Despite its name, feverfew is not a fever reducer but a migraine preventive. For centuries this herb was relied on for headaches, stomach problems and menstrual irregularities, but it virtually disappeared from use until reports calling it a migraine cure began appearing in the late 1970s.
What it is?
Recently celebrated for its effect on migraines, feverfew (also known as featherfew) is a member of the flower family that includes daisies and sunflowers. With its bright yellow and white blossoms and feathery, yellow-green leaves, this herb resembles chamomile and is often mistaken for it. The leaves are used medicinally, and, although the flowers have no health benefits, they do emit a strong aroma. In the Middle Ages, the plant was believed to purify the air and prevent malaria and other life-threatening diseases. Although feverfew probably can't kill germs in the atmosphere, the odour is apparently quite offensive to bees and bugs, so feverfew planted in your garden can act as a natural insect repellent.
What it does?
The active compound in feverfew (a chemical called parthenolide) seems to block substances such as serotonin in the body that constrict blood vessels and cause inflammation.
Though the exact cause of migraines is unknown, some experts think these headaches occur when blood vessels in the head rapidly dilate and then constrict. Such a dramatic change can trigger the release of chemicals stored in platelets (the small blood cells involved in blood clotting) that cause pain and inflammation. Researchers speculate that feverfew prevents the sudden constriction of blood vessels. Though this action makes feverfew a good migraine preventive, the herb cannot relieve a migraine once it occurs.
Word of mouth in the 1970s among people with chronic migraines led to widespread use of feverfew. To determine the herb's effectiveness, British researchers recruited migraine sufferers who had already been using feverfew regularly. The researchers divided them into two groups: one continued to take feverfew, and the other was given a placebo. Those taking the placebo soon experienced more frequent, and more intense, headaches, but those in the feverfew group had no increase. Another study showed that feverfew reduced the number of migraines by 24%, and that, even when the headaches did occur, they were much less severe.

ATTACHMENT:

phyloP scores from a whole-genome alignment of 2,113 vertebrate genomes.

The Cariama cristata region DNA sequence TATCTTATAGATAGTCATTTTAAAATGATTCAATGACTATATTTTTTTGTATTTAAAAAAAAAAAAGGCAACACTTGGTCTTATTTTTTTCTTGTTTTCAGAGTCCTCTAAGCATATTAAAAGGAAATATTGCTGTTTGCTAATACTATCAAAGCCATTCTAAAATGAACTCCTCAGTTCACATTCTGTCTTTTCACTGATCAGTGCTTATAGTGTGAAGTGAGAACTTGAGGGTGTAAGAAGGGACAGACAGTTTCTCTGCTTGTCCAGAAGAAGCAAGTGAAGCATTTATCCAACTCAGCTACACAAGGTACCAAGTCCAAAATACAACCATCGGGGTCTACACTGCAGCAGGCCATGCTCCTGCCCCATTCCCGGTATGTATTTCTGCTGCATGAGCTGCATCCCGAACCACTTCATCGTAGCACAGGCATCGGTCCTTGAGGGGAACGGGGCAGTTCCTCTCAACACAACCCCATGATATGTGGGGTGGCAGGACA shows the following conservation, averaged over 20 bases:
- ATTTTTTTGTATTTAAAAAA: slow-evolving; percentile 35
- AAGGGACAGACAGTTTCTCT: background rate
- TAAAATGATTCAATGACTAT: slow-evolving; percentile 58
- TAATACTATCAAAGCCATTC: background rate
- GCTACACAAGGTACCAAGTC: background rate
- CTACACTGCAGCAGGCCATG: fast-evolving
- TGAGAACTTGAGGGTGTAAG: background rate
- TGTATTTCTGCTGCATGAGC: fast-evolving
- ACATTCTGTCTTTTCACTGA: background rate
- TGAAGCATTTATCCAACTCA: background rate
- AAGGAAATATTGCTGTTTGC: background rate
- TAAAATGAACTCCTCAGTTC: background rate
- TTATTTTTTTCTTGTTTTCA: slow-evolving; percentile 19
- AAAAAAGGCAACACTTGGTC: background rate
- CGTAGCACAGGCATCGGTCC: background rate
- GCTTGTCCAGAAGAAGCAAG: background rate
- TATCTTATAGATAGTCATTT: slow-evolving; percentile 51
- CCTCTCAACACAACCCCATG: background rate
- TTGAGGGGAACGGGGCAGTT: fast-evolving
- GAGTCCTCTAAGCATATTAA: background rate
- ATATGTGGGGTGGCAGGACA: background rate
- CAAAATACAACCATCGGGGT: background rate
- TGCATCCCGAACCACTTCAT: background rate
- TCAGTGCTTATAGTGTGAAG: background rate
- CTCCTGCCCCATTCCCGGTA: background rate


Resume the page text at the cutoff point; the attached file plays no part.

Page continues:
Feverfew has long been used for menstrual complaints. The herb inhibits the production of inflammatory prostaglandins, hormone-like substances that can cause pain and inflammation. Because menstrual cramps result from an imbalance of prostaglandins produced by the lining of the uterus, feverfew may be effective for this problem.
The anti-inflammatory action of the herb also led to its use as a treatment for the inflamed, sore joints that occur in rheumatoid arthritis. However, a study of rheumatoid arthritis patients found no additional benefit from taking feverfew in conjunction with medications that are commonly prescribed for this condition. No studies have been done on how the herb might work alone, or in combination with other herbal treatments, for rheumatoid arthritis.
- Helps to prevent or reduce the intensity of migraines.
- May ease menstrual complaints.
- Dried herb/tea.
- Pregnant women should avoid feverfew, as it may cause contractions of the uterus. Women who are breast-feeding should not use the herb either.
- Because feverfew may inhibit blood clotting, check with your doctor before using it if you are taking anticoagulant drugs.
- Reminder: If you have a medical condition, talk to your doctor before taking supplements.
How to take it?
To help prevent migraines, one dose of 250 mg a day of a feverfew product standardized to contain at least 0.4% parthenolide is typical.
Guidelines for use:
The experience of the migraines sufferers in the British study cited above underscores the importance of taking feverfew daily for an extended time, because stopping the herb may lead to a resumption of headaches.
Possible side effects
Few side effects have been noted, even when feverfew is used long term. There have been reports of sores and inflammation of the mucous membranes of the mouth, but this reaction seems to be limited to people who chew the fresh leaves (a common practice before feverfew supplements became available). Some people experience stomach upset from both the fresh leaves and supplements. Skin contact with the plant can cause a rash. Anyone who develops a rash after touching feverfew should not use the product internally.
- One study in Britain reported that half the feverfew preparations examined contained virtually none of its active ingredient, parthenolide. Look for feverfew tablets and capsules made from the herb Tanacetum parthenium and standardized to contain at least 0.4% parthenolide.